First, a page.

Marcus Peters’ recent inclusion on the NFL Network’s top 100 list — he checked in at No. 65 on the latest episode, which appeared Wednesday — was yet another indication of how strong his rookie season was.
In 2015, only five rookies — Giants receiver Odell Beckham, Buccaneers receiver Mike Evans, Raiders linebacker Khalil Mack, Ravens linebacker C.J. Mosley and Rams defensive lineman Aaron Donald — made the list, which is voted on by the league’s players.
But when told of Peters’ latest honor, and when asked what his corresponding message to Peters — the 2015 NFL defensive rookie of the year — would be, Chiefs coach Andy Reid didn’t need much time to think about his response.
“The one thing he hasn’t experienced is the league having a year to study him,” Reid said. “Now you have to step up. This is where you find out (what you are), the first three years. If you sustain through that, then you have a pretty good thing going. But you have to push through those first three years.”
Peters, for his part, understands that to be the case, be remains superbly confident in his abilities.
“Just come at me,” Peters said, when asked how he’ll adjust to offensive coordinators attacking him, “and we’ll see.”
Reid likes that attitude — “yeah, you better be confident at that position,” he said — but it remains to be seen how much Peters actually will be attacked.
Teams may indeed be better prepared to test Peters, like Reid expects, but on the other hand, why would they take a chance throwing at the man who tied for the league lead in interceptions (eight) and actually led the league in pass breakups (26) when there are other, less decorated corners they can attack?
With the offseason defection of Sean Smith, who flanked Peters last season and served as a steady, consistent presence, the other cornerback spot is up for grabs.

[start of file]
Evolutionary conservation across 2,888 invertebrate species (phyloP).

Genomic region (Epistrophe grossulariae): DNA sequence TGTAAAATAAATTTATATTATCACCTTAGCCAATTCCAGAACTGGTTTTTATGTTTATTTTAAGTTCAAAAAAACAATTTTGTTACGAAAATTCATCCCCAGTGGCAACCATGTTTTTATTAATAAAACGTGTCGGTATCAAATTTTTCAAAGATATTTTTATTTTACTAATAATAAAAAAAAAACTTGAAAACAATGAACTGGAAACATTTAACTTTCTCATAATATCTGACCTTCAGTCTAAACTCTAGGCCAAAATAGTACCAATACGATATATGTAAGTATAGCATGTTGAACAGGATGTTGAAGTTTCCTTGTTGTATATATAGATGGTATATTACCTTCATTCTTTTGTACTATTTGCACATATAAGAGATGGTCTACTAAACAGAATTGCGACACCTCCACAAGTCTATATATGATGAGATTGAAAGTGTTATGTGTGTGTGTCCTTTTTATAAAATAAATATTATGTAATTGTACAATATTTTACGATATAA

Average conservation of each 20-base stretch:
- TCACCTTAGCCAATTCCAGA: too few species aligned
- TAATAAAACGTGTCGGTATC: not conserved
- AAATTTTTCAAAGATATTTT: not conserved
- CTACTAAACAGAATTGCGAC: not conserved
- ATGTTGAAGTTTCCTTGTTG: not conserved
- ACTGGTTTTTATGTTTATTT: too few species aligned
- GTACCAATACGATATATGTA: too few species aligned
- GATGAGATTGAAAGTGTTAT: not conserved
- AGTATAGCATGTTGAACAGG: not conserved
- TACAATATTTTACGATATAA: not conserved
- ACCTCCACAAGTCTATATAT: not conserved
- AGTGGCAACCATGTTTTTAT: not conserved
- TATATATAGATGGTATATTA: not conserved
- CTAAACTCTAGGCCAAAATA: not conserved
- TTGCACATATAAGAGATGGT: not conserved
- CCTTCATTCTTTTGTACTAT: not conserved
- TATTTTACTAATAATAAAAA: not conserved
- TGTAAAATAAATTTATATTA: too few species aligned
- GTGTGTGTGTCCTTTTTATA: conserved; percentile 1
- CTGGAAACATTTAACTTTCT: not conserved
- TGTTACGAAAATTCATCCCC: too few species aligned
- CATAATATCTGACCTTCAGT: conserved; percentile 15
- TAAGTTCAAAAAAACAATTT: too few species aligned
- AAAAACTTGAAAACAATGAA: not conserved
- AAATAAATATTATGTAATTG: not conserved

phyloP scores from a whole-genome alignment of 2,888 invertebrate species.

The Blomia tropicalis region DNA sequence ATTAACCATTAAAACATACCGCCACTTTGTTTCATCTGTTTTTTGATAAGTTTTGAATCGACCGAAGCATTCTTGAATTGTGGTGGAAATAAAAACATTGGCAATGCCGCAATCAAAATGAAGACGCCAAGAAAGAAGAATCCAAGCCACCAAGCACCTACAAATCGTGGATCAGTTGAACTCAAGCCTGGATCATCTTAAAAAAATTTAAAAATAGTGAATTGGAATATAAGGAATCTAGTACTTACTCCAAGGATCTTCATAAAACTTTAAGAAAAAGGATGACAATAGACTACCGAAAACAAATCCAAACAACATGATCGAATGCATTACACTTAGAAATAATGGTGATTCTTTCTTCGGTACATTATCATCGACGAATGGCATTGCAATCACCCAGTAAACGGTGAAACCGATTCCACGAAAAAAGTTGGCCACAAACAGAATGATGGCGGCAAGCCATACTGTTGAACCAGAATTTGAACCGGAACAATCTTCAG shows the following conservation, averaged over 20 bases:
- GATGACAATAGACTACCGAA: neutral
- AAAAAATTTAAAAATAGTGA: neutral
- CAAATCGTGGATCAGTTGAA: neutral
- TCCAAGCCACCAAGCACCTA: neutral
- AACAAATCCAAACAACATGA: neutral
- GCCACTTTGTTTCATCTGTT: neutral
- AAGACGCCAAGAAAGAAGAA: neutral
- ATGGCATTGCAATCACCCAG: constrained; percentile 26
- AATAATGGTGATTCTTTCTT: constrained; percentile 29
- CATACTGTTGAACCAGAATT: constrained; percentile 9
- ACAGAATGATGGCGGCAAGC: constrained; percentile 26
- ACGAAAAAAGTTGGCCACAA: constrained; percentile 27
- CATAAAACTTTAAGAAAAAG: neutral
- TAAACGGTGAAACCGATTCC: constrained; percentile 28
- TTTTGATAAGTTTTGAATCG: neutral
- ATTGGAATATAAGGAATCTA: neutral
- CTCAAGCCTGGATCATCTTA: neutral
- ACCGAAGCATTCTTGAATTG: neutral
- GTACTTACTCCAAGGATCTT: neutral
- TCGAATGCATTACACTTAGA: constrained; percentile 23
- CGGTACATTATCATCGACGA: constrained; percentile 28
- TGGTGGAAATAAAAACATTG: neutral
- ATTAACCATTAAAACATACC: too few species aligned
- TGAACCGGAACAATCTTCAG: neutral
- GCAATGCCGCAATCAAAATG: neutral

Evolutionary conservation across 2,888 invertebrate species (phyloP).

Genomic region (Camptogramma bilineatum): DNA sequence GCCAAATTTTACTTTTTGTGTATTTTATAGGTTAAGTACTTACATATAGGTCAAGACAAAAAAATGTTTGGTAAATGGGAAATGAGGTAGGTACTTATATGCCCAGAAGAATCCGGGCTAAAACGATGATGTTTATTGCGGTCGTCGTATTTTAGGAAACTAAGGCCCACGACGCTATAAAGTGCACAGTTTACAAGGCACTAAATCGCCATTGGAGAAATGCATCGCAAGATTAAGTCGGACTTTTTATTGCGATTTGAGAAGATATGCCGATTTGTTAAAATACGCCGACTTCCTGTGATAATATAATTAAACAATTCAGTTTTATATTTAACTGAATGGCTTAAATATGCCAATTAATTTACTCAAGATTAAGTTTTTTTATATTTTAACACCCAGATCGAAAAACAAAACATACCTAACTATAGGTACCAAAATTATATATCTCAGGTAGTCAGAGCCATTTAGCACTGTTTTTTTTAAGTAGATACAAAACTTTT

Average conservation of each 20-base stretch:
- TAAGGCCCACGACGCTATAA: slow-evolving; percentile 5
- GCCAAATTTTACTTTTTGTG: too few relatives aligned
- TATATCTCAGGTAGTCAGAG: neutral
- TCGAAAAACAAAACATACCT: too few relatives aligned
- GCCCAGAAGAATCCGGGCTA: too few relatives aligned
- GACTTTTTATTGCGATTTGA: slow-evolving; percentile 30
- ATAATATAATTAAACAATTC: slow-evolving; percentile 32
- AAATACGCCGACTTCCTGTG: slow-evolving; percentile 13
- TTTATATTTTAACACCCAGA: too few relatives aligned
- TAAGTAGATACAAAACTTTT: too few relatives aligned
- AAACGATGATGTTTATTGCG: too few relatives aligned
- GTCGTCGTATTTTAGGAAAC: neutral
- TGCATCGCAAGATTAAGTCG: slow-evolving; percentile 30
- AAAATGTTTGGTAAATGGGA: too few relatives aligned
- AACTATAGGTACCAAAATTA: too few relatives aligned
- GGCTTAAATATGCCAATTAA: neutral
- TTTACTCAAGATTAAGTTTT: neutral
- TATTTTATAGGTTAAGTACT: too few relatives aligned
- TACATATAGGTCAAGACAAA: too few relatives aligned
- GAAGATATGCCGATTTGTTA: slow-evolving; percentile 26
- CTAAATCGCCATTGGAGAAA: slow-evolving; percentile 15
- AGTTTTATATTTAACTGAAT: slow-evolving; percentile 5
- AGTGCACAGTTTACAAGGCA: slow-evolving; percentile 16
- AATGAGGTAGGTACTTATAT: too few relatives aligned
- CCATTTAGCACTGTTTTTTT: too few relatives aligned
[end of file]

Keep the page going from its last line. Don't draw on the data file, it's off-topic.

Third-year pro Phillip Gaines has shown flashes, but he’s coming back from a torn ACL and has been limited in the Chiefs’ first three voluntary practices this week. Second-year pro Steven Nelson has shown noticeable improvement this week — he looks quicker and more confident than last year, has been making plays on the ball and was praised by Reid this week — but is still unproven.
Behind those two, three drafted rookies — third-rounder KeiVarae Russell, fourth-rounder Eric Murray and sixth-rounder D.J. White — will be jockeying for playing time, with Murray looking like a candidate to compete for a backup spot at safety, as well.
“We think they’re good players, we have to see how they progress,” Reid said. “That’s one of the positions around the league, you’ll see guys be able to step in and play.”
And when any of those rookies step on the field, teams would probably be wise test them instead of the super-competitive Peters, who surely wouldn’t enjoy being targeted less, even as a sign of respect.
“I’m going to be (ticked) off, of course,” Peters said with a laugh. “But no, it gives the other guys on the other side (a chance) to make their name heard in this league. It gives another guy (a chance) to go out there and hopefully be the defensive rookie of the year.”
That’s a lot to ask, however, and Peters knows that. When asked if he sees any of himself in the rookies, he passed on making any comparisons.
“See, I don’t do that to anybody,” Peters said. “We’re all individuals in this game … they all have individual aspects that they’re going to bring different to this team. That’s the beauty of it. We’re all individuals.”
And to that end, Peters offered the best bit of advice to the rookie corners he could.
“I tell them, my rookie season is going to be a whole lot different than yours — I came in with trouble behind my name,” said Peters, who was kicked off his college team at Washington for repeated disagreements with a new coaching staff. “We’ve got some guys in our group that have got some clean names, so they’ve just got to go out there and play ball.”
Peters, to his credit, is looking forward to showing them the way, just like star safety Eric Berry and Smith did with him last season.
“For me, I lead by example,” Peters said. “I do the right things. I make sure I stay out of trouble off the field, I make sure I handle my business on the field. If they have any questions, I’m here to help them and continue to move on. Because that’s everything E.B. and Sean gave to me so I can just give it back to them.”